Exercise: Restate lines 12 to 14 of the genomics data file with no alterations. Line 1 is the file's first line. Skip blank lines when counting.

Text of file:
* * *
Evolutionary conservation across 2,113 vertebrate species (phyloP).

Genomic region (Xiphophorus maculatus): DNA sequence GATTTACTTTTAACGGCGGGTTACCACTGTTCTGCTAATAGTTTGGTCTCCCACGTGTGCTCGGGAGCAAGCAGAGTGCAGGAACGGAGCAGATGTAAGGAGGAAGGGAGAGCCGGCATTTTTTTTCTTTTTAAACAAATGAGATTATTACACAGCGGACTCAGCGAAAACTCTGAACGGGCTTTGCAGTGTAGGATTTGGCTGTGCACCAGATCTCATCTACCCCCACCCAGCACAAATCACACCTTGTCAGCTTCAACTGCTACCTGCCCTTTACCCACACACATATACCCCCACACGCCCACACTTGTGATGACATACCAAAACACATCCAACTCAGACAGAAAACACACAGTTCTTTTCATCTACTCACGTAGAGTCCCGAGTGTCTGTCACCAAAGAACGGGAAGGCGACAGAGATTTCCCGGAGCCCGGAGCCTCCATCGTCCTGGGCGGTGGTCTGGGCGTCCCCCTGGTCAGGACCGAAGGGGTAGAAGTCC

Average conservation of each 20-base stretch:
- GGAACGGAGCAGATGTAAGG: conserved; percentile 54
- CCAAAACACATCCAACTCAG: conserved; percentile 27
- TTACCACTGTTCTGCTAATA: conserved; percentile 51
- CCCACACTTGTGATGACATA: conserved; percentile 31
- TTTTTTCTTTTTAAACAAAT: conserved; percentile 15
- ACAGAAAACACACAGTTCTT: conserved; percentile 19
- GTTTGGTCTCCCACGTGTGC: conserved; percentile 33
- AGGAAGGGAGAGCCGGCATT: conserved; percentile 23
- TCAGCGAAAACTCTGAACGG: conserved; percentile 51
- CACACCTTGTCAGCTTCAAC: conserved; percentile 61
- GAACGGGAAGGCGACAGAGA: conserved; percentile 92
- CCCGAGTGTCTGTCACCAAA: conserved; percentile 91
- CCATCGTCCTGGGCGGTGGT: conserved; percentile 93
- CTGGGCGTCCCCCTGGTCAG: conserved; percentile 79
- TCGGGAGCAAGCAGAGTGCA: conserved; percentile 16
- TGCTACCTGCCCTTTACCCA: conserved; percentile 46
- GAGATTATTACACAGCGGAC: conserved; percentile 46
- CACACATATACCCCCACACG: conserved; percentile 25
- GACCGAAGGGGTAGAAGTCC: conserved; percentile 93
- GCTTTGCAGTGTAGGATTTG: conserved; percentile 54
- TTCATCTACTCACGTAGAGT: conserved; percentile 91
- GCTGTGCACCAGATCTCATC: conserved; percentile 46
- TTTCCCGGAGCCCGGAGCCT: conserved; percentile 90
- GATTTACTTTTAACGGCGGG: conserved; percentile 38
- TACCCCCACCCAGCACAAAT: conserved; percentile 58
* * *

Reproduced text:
- TCAGCGAAAACTCTGAACGG: conserved; percentile 51
- CACACCTTGTCAGCTTCAAC: conserved; percentile 61
- GAACGGGAAGGCGACAGAGA: conserved; percentile 92